The good news for George Osborne is that Lloyds shares have done well since his Mansion House speech. The stock has barely moved in the past two days – impressive in a soggy stock market after a big seller has announced its intentions.
Demand from City institutions, which will be offered the first slug of shares, seems to be strong.
The bad news is that a reverse-Midas touch has applied at Royal Bank of Scotland. Its shares are 12% lower than they were on Wednesday night, which is a drop of about £4bn in real money. The reason is not hard to fathom. The City sees a communication shambles at the Treasury over RBS and thinks the chancellor is digging a deeper hole for himself via his belated openness towards the "bad bank" idea.
As it happens, the "bad bank" model is well worth exploring – it may be the best way to make RBS a more competitive lender in the UK – but the numbers need to be crunched.
The problem lies in the condition Osborne placed on the Treasury's study. "We are not prepared to put more taxpayer capital into RBS as part of this process," he said. In the opinion of almost everybody who has looked at "bad bank" models, that pledge is probably a deal-breaker.
Why? Well, towing away the assets at today's market valuations would crystallise a loss for RBS and create a capital hole that would need to be filled. And there's little hope of filling it by selling Citizens, the US retail bank. Buyers are not queueing to pay silly prices and a fire sale might create another capital hole.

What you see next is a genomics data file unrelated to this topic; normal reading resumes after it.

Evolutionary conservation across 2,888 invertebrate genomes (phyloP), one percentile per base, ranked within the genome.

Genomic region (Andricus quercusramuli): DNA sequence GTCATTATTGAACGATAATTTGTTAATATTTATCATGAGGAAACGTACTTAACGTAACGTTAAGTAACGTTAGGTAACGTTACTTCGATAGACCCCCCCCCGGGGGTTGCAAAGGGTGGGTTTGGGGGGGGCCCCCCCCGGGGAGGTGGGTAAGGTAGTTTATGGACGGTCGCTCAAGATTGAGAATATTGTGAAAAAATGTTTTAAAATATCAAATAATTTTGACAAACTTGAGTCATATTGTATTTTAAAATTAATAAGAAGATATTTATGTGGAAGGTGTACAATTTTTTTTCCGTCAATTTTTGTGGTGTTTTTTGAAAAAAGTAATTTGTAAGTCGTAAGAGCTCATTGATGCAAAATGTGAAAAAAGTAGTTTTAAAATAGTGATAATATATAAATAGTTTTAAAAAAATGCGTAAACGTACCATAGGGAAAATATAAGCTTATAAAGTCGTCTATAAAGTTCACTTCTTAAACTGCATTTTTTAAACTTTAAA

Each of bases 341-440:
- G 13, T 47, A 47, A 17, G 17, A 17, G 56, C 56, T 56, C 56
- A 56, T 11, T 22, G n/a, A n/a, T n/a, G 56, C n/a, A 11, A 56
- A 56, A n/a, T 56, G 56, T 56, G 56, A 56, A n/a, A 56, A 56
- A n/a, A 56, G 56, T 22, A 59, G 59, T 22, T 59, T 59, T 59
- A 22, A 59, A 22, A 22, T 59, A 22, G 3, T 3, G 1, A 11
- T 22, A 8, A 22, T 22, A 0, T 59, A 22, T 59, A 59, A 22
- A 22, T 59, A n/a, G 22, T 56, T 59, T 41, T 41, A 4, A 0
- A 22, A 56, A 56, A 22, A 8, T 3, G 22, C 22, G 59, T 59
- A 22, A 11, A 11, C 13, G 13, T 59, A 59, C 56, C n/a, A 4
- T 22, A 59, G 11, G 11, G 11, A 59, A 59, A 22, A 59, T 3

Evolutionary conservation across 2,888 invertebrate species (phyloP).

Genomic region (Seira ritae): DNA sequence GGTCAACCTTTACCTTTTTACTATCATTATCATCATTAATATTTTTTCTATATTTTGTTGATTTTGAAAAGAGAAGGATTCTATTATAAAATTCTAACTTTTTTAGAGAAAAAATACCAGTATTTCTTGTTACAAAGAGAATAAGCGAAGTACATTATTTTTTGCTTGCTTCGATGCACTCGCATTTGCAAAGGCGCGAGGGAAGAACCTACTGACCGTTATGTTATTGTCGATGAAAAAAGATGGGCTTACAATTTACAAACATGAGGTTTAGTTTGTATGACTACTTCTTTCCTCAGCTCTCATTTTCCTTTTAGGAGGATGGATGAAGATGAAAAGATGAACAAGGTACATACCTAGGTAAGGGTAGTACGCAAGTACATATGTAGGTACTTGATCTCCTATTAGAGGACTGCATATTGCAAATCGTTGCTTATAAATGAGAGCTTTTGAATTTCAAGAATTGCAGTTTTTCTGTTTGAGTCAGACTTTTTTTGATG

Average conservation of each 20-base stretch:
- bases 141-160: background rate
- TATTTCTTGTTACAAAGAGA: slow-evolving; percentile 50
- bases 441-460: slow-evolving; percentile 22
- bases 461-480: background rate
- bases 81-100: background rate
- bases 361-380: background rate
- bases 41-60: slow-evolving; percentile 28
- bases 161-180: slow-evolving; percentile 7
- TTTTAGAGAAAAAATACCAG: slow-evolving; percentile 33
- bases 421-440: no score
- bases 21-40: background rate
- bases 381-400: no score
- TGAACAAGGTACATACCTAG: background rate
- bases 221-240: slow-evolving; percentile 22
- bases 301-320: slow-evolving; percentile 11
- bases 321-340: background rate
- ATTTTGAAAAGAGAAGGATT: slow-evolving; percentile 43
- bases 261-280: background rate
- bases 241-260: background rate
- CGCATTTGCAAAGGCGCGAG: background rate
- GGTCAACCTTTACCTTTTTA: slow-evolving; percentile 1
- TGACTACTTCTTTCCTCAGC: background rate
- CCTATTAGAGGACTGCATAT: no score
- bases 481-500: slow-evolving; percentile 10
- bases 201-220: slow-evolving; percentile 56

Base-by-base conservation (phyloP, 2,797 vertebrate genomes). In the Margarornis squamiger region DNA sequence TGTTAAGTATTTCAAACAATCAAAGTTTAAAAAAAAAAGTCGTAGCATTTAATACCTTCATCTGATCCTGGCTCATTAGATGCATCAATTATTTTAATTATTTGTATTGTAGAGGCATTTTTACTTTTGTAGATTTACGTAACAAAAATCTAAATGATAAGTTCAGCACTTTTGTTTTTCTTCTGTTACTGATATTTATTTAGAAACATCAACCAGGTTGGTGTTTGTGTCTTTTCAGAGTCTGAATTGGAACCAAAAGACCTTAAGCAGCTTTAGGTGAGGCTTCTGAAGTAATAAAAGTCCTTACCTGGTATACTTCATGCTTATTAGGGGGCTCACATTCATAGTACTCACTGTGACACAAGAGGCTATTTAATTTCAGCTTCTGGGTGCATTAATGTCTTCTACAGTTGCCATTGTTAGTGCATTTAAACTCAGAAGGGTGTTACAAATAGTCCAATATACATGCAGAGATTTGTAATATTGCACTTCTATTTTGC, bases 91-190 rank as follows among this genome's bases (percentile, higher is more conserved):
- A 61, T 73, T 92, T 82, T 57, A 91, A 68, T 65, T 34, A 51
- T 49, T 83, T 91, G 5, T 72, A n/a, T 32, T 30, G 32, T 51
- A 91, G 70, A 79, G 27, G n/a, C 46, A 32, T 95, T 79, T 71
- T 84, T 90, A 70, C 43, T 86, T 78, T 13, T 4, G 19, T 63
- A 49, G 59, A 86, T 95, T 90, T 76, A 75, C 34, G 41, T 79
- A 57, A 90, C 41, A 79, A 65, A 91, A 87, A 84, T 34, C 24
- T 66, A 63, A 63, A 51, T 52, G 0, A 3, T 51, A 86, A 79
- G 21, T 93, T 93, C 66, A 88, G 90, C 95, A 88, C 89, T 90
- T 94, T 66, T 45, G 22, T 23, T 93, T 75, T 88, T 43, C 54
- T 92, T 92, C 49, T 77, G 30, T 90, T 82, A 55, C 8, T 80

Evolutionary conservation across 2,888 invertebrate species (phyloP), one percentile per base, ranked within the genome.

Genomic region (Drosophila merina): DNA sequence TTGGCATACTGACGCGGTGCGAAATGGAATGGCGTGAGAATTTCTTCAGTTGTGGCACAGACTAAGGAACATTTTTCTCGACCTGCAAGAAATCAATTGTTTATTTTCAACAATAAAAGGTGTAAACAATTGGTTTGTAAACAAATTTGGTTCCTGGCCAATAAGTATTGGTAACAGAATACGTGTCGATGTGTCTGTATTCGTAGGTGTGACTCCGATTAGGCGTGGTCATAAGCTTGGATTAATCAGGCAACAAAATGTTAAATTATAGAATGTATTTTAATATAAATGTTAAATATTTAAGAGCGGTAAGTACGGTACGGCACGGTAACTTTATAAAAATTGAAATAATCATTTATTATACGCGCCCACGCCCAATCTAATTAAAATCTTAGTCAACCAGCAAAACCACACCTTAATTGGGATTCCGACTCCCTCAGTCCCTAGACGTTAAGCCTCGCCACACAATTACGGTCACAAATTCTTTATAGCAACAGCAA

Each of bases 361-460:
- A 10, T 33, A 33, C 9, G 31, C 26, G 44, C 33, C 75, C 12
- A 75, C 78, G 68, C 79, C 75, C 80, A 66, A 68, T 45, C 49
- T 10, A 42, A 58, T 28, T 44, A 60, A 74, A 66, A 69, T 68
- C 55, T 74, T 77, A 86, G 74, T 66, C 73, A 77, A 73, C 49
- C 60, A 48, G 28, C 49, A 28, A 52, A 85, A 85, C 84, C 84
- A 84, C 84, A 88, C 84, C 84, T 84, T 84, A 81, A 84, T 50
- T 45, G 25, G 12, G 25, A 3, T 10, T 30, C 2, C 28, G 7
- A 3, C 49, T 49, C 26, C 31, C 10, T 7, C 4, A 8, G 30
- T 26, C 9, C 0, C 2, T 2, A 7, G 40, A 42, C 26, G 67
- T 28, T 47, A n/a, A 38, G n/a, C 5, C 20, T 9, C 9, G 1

If there is a way of squaring the circle, it's not obvious. That is why most versions of how to create a "bad bank" involve full nationalisation as a first step. But Osborne has ruled that out. His stance is confused: he seems to be open to the principle of a "bad bank", but not to the most effective means of creating it.
No wonder the City is also confused. Stephen Hester, the chief executive, was shoved out and RBS is suddenly a place where anything can happen, depending on the week's political breezes. In the circumstances, you can't blame the institutions for deciding to steer clear.
Pain in Spain
»The merger of British Airways and Iberia has been a great success, said Willie Walsh, chief executive of the parent International Airlines Group. In fact, it is such a success that he is threatening to close Iberia. "None of us wants to see Iberia disappear. However, that still remains a risk," he told the annual meeting this week.
Welcome to the wacky world of flag-carrying airlines – a world where "success" is constantly redefined, invariably downwards. With hindsight, it's obvious that BA did a poor deal in January 2011 when it traded 46% of itself to get its hands on Iberia. Since then, the two airlines have flown in opposite financial directions. Last year, BA made an operating profit of €347m (£300m) and Iberia lost €351m. In effect, the Spanish airline lost money as fast as BA could generate it.
Back in 2010, of course, the grumbling was the other way around. The Spanish thought the perfidious Brits, with their flying pension fund, were getting a bargain. No, they weren't. If the merger was being agreed today, the Spanish might be lucky to get a quarter of the combination.